Political stability for poverty alleviation

Publish: 3:09 PM, October 28, 2018 | Update: 3:09:PM, October 28, 2018

The last conducted survey of the United Nations Development Programme (UNDP) some years ago mentioned that the percentage of people under the poverty line in Bangladesh had come down to 40 per cent. The UNDP report was quoted in several prestigious foreign newspapers as indicative of greater success in poverty alleviation in Bangladesh during the last decade when neighbouring countries like India and Pakistan are well behind Bangladesh in this respect.
There has been further success in poverty alleviation in recent years. According to credible information supplied by the Bangladesh Bureau of Statistics (BBS), 24.3per cent of the people in Bangladesh are now living a life below the poverty line and out of them 12.9 per cent are in extreme poverty. Thus, there has been significant reduction in poverty under the present elected government led by the Awami League.
Nonetheless, 24.3 per cent of the people still living below the poverty line in a total population of over 160 million do suggest that there is still a huge number to be freed from the throes of poverty. Besides, the outcome of the poverty surveys cannot be relied on so completely also because the same can mask many unrecognised developments. The surveys may not have taken into account the number of those who fail to sustain in their existence above the poverty line due to all kinds of adversities that afflict their lives including crop failure, flood, cyclones, river erosion, etc.
These factors and more make accurate poverty estimation a truly formidable exercise in this country. Thus, there is no room for relaxation from a thinking that anti poverty measures are very close to target. The road to poverty alleviation remains still a cumbersome one and policy makers need to apply themselves with even greater dedication to conclusively win over poverty.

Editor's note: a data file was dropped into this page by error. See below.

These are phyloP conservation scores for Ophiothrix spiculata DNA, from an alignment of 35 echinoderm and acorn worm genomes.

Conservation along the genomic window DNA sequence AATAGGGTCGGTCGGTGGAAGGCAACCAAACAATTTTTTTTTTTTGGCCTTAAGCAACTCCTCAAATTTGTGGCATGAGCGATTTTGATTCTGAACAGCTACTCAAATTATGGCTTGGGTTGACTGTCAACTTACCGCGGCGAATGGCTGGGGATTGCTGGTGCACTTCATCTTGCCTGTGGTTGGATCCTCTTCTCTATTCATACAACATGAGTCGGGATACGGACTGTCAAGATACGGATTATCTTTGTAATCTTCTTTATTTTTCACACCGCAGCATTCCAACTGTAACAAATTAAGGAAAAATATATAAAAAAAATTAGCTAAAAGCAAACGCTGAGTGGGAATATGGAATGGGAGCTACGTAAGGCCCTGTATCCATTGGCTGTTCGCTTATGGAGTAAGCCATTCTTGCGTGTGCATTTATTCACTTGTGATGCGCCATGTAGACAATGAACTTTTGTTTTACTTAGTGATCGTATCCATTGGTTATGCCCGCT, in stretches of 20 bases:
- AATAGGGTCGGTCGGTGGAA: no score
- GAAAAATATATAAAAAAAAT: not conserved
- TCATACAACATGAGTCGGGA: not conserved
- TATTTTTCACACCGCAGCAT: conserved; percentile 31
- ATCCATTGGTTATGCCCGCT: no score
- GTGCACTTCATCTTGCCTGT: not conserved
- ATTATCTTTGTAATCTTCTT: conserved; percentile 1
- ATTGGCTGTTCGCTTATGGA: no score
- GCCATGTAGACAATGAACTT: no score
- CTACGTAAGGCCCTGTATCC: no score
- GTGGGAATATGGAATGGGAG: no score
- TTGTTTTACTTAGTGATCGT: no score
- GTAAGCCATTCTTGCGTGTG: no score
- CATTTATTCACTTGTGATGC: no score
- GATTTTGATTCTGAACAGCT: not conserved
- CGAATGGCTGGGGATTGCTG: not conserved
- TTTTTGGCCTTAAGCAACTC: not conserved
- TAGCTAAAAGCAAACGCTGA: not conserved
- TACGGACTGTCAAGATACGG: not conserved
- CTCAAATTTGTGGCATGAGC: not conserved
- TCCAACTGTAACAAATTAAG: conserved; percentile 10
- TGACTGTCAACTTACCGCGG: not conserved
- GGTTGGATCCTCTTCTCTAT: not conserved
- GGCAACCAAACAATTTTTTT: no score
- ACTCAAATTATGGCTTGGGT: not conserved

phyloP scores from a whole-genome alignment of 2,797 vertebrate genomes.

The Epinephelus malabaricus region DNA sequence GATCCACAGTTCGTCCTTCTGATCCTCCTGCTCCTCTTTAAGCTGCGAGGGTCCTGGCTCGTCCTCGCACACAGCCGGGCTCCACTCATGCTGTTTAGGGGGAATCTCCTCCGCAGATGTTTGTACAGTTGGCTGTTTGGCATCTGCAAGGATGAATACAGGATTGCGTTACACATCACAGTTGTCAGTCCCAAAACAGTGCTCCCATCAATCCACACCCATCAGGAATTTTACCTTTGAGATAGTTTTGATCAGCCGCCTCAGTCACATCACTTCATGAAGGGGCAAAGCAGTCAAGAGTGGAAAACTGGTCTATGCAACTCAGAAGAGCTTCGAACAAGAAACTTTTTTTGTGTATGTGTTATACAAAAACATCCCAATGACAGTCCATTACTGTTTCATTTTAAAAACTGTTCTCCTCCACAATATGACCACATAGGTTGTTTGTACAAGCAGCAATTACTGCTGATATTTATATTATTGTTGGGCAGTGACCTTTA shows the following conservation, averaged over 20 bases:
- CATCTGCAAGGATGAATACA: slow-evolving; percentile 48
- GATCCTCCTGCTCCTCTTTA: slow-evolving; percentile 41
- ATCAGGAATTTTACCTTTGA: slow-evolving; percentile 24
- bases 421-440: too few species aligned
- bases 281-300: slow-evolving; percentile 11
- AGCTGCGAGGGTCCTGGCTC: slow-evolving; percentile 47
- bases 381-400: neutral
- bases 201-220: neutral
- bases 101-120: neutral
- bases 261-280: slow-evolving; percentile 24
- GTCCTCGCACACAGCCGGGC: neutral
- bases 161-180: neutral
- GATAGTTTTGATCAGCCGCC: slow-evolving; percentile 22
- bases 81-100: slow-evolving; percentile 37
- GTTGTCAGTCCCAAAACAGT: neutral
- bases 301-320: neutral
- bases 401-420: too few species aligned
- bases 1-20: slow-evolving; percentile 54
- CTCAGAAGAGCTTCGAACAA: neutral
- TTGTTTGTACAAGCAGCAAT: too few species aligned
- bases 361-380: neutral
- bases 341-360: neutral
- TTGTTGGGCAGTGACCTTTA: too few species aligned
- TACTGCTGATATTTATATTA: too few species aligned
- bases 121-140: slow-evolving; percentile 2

Winning over poverty in any economy depends crucially on acceleration of economic growth. The rate of economic growth in Bangladesh at 6 per cent on average in past years has been notably better than many other countries. But this growth has been also criticised as skewed. There are allegations that the fruits of growth have been monopolised by a small section of the population and even the trickle down theory has not worked so much in the case of Bangladesh. Wealth concentration in a few hands, lack of distributive justice in economic policies and corruption seem to have frustrated the desire to relieve a much bigger number in the population from the pains of poverty. Therefore, policy makers will have to address these issues effectively and at the fastest to make truly solid headway against poverty.
Improvement of the overall investment climate, extensive introduction of crop insurance, legal barriers to prevent sale of lands and other assets at gross undervalue during times of financial hardships faced by the poor, improved marketing mechanisms to help primary producers to get better value for their produce, ensuring the receipt of official procurement prices of food grains and other cash crops by farmers, much increased availability of institutional credits without corruption among the rural poor at adequately reduced rates of interest, etc. will go a long way in the endeavours towards sustainable reduction of poverty.
But political stability to ensure continued and uninterrupted economic growth, is also very important for sustainable reduction of poverty. In fact, this factor is being counted as the all important factor that can make or mar poverty alleviation efforts in the country. We have had the very bitter experiences of the main opposition party, BNP, almost paralyzing the economy for a long period in 2014 just to realize its political agenda. The attempt proved futile butit reduced the vital economic growth significantly. Even economic growth in the following years was lower as a consequence of that man-made disaster. Surely, more responsible conduct from this party is expected if it really means what it says, that it is also committed to poverty alleviation.
Unfortunately, signs of such responsible behaviour are not noted as the country is only weeks away from holding the next general election for forming the country’s next government and parliament. It appears crystal clear that the BNP is readying itself for another showdown with the government in the manner of 2014 to make its way to power come what may. This complete disregard for the country’s well-being –specially economic well-being– is very disquieting to say the least. There is still time for all normal quarters in the country to join hands and prevail on the BNP to stop its playing with fire that would lead to the country’s economic ruination after it had made such great progress in recent years.